inSite94, sponsored by Installation Gallery, San Diego
Location: California State University, San Marcos
At a newly built campus, raw earth was scraped clean of all evidence of the past. Heir Loom was about recovering a history of place.
We began with fragments. Each participant in this project was asked to remember one person or event in the history of San Marcos. They in turn left a visible mark upon the place. Each of the grassy squares of a courtyard was excavated in the shape of their own bodies. Next to this, the participants left a tile inscribed with their own names and their acknowledgment of a piece of San Marcos' past.
Within each of the twenty shapes, remnants of plant detritus found on the building site were placed. A ceremonial act of burning these remains marked a completion of a cycle of life and death.
Attached to the midline of each body-shaped imprint, a strand of filament ascended skyward. Its imagery was inspired by the Luiseno symbol of the wanal wanawut, sometimes called the yula wanawut, wanal being a seine or long net, yula meaning hair or spirit (hair being very sacred, a metaphor for spirit). The ascending strands, tied to a monofilament grid high above, implied a shared participation in time. In and out of time, back and forth from the familiar to the unknown, our lives are woven into an immense web of reverberating action and reaction.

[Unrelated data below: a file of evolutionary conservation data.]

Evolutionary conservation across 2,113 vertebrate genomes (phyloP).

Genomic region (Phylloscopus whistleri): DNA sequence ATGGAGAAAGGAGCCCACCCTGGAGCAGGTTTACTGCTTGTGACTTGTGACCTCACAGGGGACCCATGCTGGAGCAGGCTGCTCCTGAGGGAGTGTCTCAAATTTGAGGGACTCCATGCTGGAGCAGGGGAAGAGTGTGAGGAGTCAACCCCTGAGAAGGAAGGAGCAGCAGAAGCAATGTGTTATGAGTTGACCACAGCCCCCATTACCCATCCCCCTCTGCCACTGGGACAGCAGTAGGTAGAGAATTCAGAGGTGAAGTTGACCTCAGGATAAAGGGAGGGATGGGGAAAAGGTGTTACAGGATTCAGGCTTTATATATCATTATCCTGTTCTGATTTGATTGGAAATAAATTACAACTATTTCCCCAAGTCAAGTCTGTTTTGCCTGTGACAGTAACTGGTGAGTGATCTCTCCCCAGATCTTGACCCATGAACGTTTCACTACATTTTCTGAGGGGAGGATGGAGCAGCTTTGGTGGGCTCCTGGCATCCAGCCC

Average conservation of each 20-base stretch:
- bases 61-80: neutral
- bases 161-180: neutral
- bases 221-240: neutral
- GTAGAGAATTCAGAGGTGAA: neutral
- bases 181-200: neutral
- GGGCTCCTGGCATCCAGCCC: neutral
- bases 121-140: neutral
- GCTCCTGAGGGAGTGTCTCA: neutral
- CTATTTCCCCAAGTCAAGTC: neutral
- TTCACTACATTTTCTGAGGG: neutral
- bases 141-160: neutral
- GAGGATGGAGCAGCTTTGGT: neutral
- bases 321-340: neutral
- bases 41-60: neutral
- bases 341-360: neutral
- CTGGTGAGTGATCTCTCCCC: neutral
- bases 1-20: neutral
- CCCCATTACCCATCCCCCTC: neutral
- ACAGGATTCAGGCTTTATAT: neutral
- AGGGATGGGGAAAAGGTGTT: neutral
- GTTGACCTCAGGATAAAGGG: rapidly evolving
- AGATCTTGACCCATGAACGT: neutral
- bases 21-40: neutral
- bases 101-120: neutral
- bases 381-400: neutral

At the end of this project, each of the imprints was restored with new sod with a different growth habit. As the lawn healed from our presence there, it yielded a barely perceptible memory of this event.
Just as others have passed before us, so too will we, our memories held in the imprecise outlines of our successor's imaginations.